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10 ways to reclaim stolen power from the courts

“Freedom is the right to question, and change the established way of doing things. It is the continuing revolution of the marketplace. It is the understanding that allows us to recognize shortcomings and seek solutions. It is the right to put forth an idea, scoffed at by the experts, and watch it catch fire among the people. It is the right to stick—to dream—to follow your dream, or stick to your conscience, even if you’re the only one in a sea of doubters.” ~President Ronald Reagan

It's high time for us to finally address the most pressing constitutional crisis of our time. Either we wake up and smell the stench from the bench, or we consign our entire future to a judicial oligarchy that has shredded fundamental rights, turned every word of the Constitution upside-down, granted itself more power than God. The judiciary at the height of its constitutional powers has co-equal abilities to interpret the Constitution in the small area of individual cases and controversies with legitimate standing. But now the courts have taken to themselves the powers of gods over our political and social questions.

It’s that simple: Either our system of government reflects the top of this graphic or the bottom. There is no middle ground. And until we resolve this constitutional crisis, nothing we do at the ballot box, in the states and the other branches of government, in the media, or in education will matter.

As we’ve established through an exhaustive series of articles, the federal judiciary is irremediably broken, it will not be fixed on Trump’s watch, and it is unlawfully wielding power that the Constitution does not accord it. It’s time for Congress to step onto the playing field.

Here are 10 options that Congress and the body politic as a whole can pursue to finally reassert their respective powers against the squatters of the judiciary against our Constitution, history, traditions, and values. Congress must return to its status as a co-equal player in constitutional interpretation, as was the reality until the Warren era in the ’50s.

1) Use the bully pulpit to unmask the courts. For members of Congress, the president, and the attorney general must first actually get on the playing field. They can begin by publicly delegitimizing unconstitutional decisions. Writers like myself shouldn’t be the only ones deconstructing these cases; Congress and the attorney general should write opinions shadow-boxing the courts on critical public policy issues. Professor Michael Paulsen of the St. Thomas School of Law suggests that Congress and the attorney general should each have respective “executive review” and “legislative review” offices to shadow and oppose the courts’ judicial review.

They should also take their cases directly to the American people, to help build the momentum and public support for Congress and the executive branch to stop obsequiously using their powers only in accordance with unconstitutional court opinions.

2) Limit the jurisdiction of Supreme Court. Article III, Section 2, Clause 2 of the Constitution explicitly grants Congress the authority to regulate and limit the appellate jurisdiction of the Supreme Court. This is plenary power and a complete remedy. The notion that Anthony Kennedy can redefine marriage and sexuality or grant citizen rights to illegal aliens or Somali Islamists and that there is nothing Congress can do to stop him is simply ignorant. As I note in Chapter 9 of my book, even John Marshall agreed the high court has no jurisdiction other than what Congress grants it (except for the few spheres of original jurisdiction established in Article III).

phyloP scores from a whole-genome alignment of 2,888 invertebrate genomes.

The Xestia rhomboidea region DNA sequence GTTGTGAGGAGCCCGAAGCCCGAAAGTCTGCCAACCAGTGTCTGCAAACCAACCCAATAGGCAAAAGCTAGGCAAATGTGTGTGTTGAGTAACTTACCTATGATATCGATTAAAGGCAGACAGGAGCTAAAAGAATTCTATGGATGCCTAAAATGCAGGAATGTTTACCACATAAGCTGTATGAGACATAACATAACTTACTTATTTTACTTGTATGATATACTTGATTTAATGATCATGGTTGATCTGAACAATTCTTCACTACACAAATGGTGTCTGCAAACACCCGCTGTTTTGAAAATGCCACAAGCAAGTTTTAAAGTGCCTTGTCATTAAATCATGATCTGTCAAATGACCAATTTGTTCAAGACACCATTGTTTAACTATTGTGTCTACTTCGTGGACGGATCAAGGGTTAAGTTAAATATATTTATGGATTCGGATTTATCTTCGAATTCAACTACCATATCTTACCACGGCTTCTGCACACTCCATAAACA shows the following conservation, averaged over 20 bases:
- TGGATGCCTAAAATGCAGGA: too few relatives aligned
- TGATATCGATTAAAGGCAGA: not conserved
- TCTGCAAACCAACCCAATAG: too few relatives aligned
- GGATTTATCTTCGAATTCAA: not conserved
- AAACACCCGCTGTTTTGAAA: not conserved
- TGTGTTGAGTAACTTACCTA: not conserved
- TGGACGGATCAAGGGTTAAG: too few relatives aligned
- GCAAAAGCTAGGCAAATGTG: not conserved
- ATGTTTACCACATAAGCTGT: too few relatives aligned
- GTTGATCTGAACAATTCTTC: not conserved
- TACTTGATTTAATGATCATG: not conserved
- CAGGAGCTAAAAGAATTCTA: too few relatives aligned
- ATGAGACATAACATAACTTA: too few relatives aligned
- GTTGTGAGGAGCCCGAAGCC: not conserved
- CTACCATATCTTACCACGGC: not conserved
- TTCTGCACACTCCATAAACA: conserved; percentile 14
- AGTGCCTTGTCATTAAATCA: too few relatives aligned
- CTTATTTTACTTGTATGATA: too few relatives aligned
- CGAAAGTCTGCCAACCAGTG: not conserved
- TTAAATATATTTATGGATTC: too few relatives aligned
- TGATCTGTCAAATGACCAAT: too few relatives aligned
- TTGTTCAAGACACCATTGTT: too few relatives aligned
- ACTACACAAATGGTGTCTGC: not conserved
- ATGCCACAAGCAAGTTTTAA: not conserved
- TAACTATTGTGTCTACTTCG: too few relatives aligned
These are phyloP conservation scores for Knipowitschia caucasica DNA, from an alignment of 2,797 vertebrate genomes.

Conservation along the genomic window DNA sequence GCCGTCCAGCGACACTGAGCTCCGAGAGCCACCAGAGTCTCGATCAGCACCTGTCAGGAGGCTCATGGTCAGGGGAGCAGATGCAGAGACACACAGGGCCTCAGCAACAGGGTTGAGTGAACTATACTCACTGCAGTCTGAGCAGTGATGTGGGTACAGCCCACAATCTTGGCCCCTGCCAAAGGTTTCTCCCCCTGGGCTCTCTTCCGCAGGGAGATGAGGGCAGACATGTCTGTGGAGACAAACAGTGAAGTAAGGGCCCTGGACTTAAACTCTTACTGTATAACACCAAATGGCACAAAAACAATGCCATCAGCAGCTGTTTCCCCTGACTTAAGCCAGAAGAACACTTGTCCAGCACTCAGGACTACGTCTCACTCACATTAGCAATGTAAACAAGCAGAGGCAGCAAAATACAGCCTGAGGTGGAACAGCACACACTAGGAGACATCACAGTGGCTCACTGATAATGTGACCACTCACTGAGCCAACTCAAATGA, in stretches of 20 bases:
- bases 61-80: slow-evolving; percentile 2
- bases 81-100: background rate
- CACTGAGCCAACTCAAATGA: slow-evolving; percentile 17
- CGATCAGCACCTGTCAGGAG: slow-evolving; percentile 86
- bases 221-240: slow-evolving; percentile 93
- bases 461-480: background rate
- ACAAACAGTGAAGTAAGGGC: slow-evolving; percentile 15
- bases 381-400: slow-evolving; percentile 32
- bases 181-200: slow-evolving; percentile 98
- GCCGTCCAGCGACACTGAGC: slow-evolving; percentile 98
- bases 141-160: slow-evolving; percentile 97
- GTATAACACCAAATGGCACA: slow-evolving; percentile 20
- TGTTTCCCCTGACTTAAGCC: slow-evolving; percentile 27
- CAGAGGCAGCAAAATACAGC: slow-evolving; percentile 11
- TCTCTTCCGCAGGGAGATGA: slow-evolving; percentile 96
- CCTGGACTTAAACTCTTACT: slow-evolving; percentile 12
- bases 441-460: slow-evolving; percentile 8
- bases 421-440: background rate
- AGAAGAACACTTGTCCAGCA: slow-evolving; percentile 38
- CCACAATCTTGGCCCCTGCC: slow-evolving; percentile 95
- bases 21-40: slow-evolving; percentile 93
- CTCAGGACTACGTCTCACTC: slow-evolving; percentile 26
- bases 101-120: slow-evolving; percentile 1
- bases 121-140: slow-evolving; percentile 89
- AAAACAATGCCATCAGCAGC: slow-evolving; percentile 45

While Congress must respect any existing judgement granted to a particular plaintiff in a particular case, the legislative branch has the full authority to cut the legs out from under the decision by preventing it from becoming precedent prospectively. As Clarence Thomas said in a recent case, “When Congress strips federal courts of jurisdiction, it exercises a valid legislative power no less than when it lays taxes, coins money, declares war, or invokes any other power that the Constitution grants it.”

3) Abolish judicial review or curtail it for lower courts; require a super-majority for judicial review at the Supreme Court. While Congress wields tremendous power over the Supreme Court’s jurisdiction, it completely owns the lower courts. Congress can make, break, divide, or regulate them at will. After all, Congress created them. As part of the enumerated powers of Congress in Article I, Section 8 and the Judicial Vesting Clause of Article III, Section 1, the legislative branch has full authority over the creation of the “inferior courts and tribunals.”

As Edmund Randolph, the very first attorney general of the United States, said, "The Supreme Court, though inherent in the Constitution, was to receive the first motion from Congress; [and] the inferior courts must have slept forever without the pleasure of Congress.” How, then, could it be that a random district judge is accorded the full authority to place what is essentially a judicial veto on any piece of legislation passed by a state or Congress? Even if one believes in robust judicial review at the Supreme Court level, it simply makes no sense that a creation of Congress has that authority.

Second but just as vital: Judicial review even by the Supreme Court should be supported by a super-majority of the Supreme Court. Why should a simple majority of a deeply divided panel of unelected, life-tenured judges be able to override the majority of an elected Congress or state legislature? If we are going to place the judiciary atop the food chain of government, at least require the institution to speak with one voice.

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